Attorneys Representing Dog Attack Victims Across Texas
This website is maintained by the Law Offices of Dean Malone, P.C., a Dallas, Texas law firm representing people across Texas for dog bite injury cases. We have attempted to provide useful information for those harmed by animal attacks.
Posts Tagged ‘Australian Cattle Dog’
Wednesday, May 10th, 2017
On April 27, 2017, 32-year-old Lisa Green of Breinigsville, Pennsylvania, was savagely attacked by her family’s pit bull-boxer mix. She was on the rear deck of her home when neighbors heard commotion and witnessed the dog biting her neck in a gruesome scene. One neighbor tried to stop the attack by throwing the dog a hambone. But witnesses said the dog was completely engrossed in attacking Green and didn’t slow down. Then a neighbor tried jabbing the dog with a narrow board. The dog bit the board and broke it. The scene was further described in horrific terms. Then a neighbor, who is also a law enforcement officer, got his .380 caliber handgun and shot the dog. It was only then that the attack stopped. Green was transported to a nearby hospital and later pronounced dead at 2:46 pm.
The pit bull was 3 ½ years old, and Green had been the dog’s owner for 2 ½ years. According to an unidentified source, this wasn’t the first act of violence connected with the dog. A man told reporters the dog bit his grandson in the face a few years ago.
No one knows the circumstances which led to the fatal pit bull attack, but this is not an unusual type of event for pit bulls. The breed is more deadly than all other dog breeds combined, by a wide margin. In 2016, 22 people in the U.S. were killed by a pit bull, and many of the victims were the owners. Children and the elderly are most vulnerable to fatal pit bull attacks, but people of every age group are killed each year.
It seems that no matter how much evidence from actual fatalities and injuries caused by pit bulls mounts up, legislators aren’t keeping up by pushing legislation to ban pit bulls. What type of tragedy might it finally take to instigate helpful protective laws?
Tags: 8th millennium BC,Alder Hey Children's Hospital,American Pit Bull Terrier,Aunt,Australian Cattle Dog,Avalon station (Los Angeles Metro),Boko Haram,Dog,Facebook,Pit bull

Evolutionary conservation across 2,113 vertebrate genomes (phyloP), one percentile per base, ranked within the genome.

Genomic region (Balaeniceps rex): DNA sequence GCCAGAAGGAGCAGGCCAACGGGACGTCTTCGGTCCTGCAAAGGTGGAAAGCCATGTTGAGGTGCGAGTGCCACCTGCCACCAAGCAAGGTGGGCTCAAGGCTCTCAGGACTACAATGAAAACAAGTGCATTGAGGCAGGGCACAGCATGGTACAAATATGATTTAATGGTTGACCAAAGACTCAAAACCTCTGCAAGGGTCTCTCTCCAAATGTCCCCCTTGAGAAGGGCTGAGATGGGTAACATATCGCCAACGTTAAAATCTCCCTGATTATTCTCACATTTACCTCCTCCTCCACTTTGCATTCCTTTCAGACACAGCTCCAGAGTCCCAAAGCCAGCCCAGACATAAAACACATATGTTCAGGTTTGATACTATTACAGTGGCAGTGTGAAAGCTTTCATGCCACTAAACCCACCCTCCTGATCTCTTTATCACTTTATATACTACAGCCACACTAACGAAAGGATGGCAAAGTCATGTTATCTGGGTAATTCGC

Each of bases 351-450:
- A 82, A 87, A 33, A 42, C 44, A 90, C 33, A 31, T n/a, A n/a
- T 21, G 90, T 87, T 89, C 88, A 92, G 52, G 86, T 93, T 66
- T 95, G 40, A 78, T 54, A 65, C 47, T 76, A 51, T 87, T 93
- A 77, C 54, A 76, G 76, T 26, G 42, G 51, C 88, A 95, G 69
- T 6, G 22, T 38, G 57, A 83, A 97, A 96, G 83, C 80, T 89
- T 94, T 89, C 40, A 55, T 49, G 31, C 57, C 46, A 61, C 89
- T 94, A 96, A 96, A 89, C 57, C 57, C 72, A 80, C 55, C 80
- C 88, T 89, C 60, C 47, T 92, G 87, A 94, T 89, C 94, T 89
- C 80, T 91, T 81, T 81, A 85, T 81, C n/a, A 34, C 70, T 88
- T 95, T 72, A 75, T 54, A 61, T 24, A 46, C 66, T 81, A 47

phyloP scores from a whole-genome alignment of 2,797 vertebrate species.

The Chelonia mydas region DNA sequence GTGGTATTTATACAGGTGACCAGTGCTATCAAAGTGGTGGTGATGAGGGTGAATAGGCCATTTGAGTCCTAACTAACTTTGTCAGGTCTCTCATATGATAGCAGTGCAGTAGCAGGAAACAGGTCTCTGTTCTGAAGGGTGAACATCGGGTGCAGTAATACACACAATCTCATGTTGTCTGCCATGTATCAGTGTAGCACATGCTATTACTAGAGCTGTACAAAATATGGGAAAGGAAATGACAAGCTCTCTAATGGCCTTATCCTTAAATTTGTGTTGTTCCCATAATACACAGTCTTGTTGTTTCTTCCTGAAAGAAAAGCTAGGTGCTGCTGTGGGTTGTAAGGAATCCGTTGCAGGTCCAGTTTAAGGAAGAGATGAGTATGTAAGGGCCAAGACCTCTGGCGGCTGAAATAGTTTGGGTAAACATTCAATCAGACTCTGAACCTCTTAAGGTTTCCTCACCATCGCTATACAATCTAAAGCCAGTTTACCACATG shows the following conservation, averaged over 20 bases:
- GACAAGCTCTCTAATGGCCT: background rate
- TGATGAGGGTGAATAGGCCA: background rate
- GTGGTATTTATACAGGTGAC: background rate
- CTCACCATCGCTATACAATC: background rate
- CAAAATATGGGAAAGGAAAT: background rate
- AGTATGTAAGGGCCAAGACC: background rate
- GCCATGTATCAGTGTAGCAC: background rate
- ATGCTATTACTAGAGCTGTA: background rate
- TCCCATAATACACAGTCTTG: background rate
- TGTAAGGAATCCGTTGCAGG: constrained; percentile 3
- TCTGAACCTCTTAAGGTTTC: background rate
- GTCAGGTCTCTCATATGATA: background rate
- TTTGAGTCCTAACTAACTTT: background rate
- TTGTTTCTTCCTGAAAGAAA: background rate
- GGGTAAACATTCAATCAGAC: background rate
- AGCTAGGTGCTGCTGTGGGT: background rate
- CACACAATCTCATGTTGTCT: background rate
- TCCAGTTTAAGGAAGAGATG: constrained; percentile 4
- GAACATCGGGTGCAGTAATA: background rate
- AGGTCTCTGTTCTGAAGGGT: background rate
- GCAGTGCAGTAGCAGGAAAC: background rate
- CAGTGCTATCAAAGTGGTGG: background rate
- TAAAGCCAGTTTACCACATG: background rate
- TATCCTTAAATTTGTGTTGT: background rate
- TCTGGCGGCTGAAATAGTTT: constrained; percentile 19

Monday, December 28th, 2015
On Thursday, while visiting with a family near Blanco Road and West Oak Drive in North Bexar County, a 2-year-old girl was bitten on the neck by the family’s dog. The child was transported to a nearby hospital, where she received stitches. Police said the toddler is expected to recover and the dog is in quarantine, as a safety precaution.
A study of dog attack maimings and deaths in the United States and Canada between September of 1982 through December 31, 2014, revealed the following and more.
The combination of the following breeds, which embody about 9% of the total dog population, were responsible for the statistics below: Pit bulls, Rottweilers, cane corsos, mastiffs, presa canaries, dogo argentines, boxers, sharpeis, fila brasieros, and their mixes inflicted:
- 86% of all dog attacks that resulted in bodily harm.
- 81% of dog attacks against children.
- 89% of dog attacks to adults.
- 76% of fatal dog attacks.
- 86% of the attacks resulting in maiming.
Pit bulls and pit bull mixes inflict the clear majority of attacks that result in serious injury or death. During the study period, pit bulls caused 295 deaths and 2,110 maimings. The dogs inflicting the second most harm were Rottweilers, and the breed was found responsible for 85 deaths and 296 maimings in the same time period.
The key difference between pit bulls and Rottweilers and other breeds is that when the dogs have a “bad moment,” the result is a serious attack that either maims or kills, as opposed to a basic puncture wound for a bite.
Learn more about the very real threat of dog attacks in Part 1 of this two-part series.
Tags: Australian Cattle Dog,Bluey (dog),County Durham,Dog,Earth,Guinness World Records,Rottweiler,United Kingdom,United States,Yorkshire Terrier
Wednesday, July 1st, 2015
Help Stop Dogfighting
The following are helpful tips on how to spot signs of dogfighting, provided by the Humane Society of the United States (HSUS):
- Dogfighting pits are often verified as the site of dogfights because of scratch lines on the plywood that measures between 2 and 3 feet high and encompasses about 14 to 20 square feet. Blood stains in the pits are another telltale sign. Sometimes pits are made with chain-link fencing or some type of makeshift materials, such as hay barrels. A diagonal scratch line is drawn in opposite corners of the pit. The dogs stay behind those lines until the referee of the dogfight orders them to be released.
- There are many legitimate uses for veterinarian supplies and drugs for dogs, but these things are frequently found in connection with illegal dogfighting rings. A few of the drugs commonly used on dogs involved with dogfighting are:
- Steroids: Winstrol-V, and dexamethasone.
- Antibiotics: Ampicillin and amoxicillin.
- Iron Supplement: Canine Red Dog
- A cat mill or jenny mill is a device used for dogfighting, and it resembles a miniature horse walker. The dog is harnessed to a spoke projected from a rotating center shaft, and the dog chases a bait animal, such as a cat or rabbit that has been caged or tied to a spoke just ahead of the dog. This cruel activity encourages the prey drive and physically conditions the dog.
Tags: American Red Cross,Animal,Aruba,Associated Press,Australian Cattle Dog,Ballistic trauma,Bear,Dog,Humane Society of the United States,Pet